Sign up to participate in a program such as Feed the Children. Your Kindness card will tell them the story of why you are doing this.
Donate to your favorite nonprofit group on your child’s birthday or death day. Ask family members and friends to do the same.
Volunteer your time at a local homeless shelter or a crisis nursery.
Buy a new calendar for a work mate anonymously.
Donate some grief books to the library or a local support group.
Leave an extra large tip for your food server!
Buy the meal for the person behind you at the fast food drive through or coffee/tea at Starbucks.
Leave a bouquet of flowers on a random stranger’s front door step.
Bake goodies and take them to the police station, fire station, or hospital.
Pay a local teen to mow an elderly neighbor’s yard.
Crochet a baby’s blanket and take it to the hospital nursery.
Premature babies can always use tiny booties and caps.
Buy a balloon bouquet and ask the nurses the children’s hospital to deliver them to a child.
Make a memorial donation to honor your loved one and a friend’s loved one.
Take a box of doughnuts to an elementary school for a classroom.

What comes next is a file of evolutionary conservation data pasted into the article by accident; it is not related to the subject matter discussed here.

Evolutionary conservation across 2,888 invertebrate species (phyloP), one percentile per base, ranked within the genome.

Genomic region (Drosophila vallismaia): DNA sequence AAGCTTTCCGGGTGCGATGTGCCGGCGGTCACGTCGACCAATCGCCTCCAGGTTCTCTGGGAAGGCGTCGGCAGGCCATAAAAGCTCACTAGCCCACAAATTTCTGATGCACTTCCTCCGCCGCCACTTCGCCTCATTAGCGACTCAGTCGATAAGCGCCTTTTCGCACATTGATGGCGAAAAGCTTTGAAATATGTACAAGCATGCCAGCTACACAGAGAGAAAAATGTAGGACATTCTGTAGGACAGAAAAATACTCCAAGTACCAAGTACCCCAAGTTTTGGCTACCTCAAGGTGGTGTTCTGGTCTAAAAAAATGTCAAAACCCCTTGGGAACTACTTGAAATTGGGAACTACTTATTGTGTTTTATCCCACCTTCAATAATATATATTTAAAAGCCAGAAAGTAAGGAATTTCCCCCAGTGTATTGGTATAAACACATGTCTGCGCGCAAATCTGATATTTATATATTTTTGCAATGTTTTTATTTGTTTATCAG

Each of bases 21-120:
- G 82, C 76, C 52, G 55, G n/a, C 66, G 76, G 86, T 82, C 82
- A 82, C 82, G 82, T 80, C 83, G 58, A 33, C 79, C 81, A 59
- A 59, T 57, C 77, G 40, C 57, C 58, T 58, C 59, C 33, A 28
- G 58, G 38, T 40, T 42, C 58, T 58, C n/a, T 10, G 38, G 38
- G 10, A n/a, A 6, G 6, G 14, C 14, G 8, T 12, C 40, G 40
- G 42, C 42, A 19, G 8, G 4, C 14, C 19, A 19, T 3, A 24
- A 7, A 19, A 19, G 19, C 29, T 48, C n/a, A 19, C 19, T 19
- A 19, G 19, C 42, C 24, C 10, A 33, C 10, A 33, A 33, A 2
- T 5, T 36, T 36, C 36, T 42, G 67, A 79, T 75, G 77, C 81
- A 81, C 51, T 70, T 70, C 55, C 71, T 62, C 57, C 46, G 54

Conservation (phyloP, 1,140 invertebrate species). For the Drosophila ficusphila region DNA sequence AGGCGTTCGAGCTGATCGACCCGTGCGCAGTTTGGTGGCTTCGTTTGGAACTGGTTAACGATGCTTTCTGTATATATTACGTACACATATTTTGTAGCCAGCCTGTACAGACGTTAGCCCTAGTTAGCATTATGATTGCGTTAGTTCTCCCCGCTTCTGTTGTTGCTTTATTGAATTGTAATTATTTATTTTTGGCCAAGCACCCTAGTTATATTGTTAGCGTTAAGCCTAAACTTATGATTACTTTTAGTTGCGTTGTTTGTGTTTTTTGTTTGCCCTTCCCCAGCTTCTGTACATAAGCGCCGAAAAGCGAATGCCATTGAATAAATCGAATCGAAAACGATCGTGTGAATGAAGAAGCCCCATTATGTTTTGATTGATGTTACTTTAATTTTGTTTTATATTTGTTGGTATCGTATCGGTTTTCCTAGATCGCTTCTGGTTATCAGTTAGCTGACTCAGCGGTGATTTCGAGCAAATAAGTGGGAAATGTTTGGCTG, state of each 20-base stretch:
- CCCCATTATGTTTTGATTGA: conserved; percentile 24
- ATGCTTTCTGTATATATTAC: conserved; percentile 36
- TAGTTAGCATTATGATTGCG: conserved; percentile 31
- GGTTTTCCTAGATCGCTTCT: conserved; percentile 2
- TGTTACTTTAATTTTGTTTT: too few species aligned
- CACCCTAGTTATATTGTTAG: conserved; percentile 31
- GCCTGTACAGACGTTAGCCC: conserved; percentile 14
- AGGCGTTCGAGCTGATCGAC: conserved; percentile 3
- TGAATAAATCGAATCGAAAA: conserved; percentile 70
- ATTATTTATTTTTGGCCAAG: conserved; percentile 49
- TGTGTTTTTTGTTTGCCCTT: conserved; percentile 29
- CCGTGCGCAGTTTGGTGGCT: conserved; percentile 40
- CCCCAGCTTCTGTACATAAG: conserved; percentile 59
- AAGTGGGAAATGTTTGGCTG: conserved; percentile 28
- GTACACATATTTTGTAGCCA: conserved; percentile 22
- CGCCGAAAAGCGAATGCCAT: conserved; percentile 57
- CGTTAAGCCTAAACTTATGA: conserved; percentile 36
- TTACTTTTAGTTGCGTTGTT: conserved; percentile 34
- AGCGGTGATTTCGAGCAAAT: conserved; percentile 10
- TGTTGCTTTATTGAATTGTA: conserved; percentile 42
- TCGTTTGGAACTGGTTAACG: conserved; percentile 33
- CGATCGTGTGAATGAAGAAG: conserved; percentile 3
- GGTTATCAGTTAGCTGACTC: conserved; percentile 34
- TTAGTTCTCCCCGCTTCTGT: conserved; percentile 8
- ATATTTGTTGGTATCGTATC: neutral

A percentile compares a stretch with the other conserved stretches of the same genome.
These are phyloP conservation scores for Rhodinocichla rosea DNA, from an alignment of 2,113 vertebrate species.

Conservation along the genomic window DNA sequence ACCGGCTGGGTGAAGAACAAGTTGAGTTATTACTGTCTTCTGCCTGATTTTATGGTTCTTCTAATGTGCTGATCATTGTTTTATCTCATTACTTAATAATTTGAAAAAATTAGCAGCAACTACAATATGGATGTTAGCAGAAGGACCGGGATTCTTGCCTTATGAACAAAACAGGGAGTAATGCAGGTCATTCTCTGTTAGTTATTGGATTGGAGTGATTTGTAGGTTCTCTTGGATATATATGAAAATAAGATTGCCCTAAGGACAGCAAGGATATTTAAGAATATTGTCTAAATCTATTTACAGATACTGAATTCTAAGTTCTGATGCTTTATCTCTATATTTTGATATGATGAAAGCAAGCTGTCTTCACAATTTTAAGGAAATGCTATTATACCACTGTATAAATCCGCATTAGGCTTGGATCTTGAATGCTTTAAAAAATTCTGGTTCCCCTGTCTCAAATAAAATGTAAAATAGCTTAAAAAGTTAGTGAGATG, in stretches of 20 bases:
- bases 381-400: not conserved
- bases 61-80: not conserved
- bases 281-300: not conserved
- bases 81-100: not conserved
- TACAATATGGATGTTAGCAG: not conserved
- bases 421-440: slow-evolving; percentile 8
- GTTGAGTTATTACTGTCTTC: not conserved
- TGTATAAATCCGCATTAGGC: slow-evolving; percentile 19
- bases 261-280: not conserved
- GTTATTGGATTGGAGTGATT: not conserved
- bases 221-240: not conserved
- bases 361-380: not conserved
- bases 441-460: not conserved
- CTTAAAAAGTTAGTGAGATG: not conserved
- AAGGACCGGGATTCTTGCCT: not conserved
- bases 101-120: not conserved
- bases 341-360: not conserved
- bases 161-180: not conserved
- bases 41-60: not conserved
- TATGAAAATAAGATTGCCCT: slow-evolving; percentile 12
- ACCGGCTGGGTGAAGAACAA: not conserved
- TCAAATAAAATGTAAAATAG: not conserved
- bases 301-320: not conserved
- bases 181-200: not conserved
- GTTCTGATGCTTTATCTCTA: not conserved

Plug someone’s parking meter.
Go to the post office in mid December and ask for of the “letters to Santa” that they get every year. Buy and send the gift on Christmas.
Adopt a street or just pick up litter in the neighborhood.
Leave your change in the soda machine for the next person. It’s a nice surprise.
Buy coffee for the person standing behind you in line.
Write to management at places where you get especially good service and commend them (specify names!)
Tape a quarter to a pay phone with a note welcoming anyone who needs it to use it.
Adopt a family through a social service agency, not just at Christmas. People go hungry all year.
Plant a tree or some flowers for a local church. Perhaps offer to “build” a Memorial Garden.
Volunteer at a local shelter, crisis nursery or soup kitchen. This will give more to you than you can imagine.
Volunteer to read to children at your nearest library.
Send your child a note in his lunchbox. Remind them how special they are to you. Or, drop off a sweet card with a little $5 gift card to an local school and ask them to deliver it to a child who most needs encouragement.
Organize a large toy, clothing and diaper drive for a crisis nursery.
Pay for a small child’s candy at a convenient store.
Pay for someone’s toll and/or gas.
Look for opportunities to open the door for someone or give up your seat for someone.
Buy lunch for the couple or family sitting next to you as you pay your own. Be sure to be secretive!
Buy a toy for a child in the store and ask the clerk to deliver it after you’ve gone.
The list of possible kindnesses is endless. Every act you extend will amaze you! The healing, peace and satisfaction which is born from every kindness is undeniable. It is one of the gifts our children have left behind for us to discover.
So what can you do today? Me, you will have to wait and see!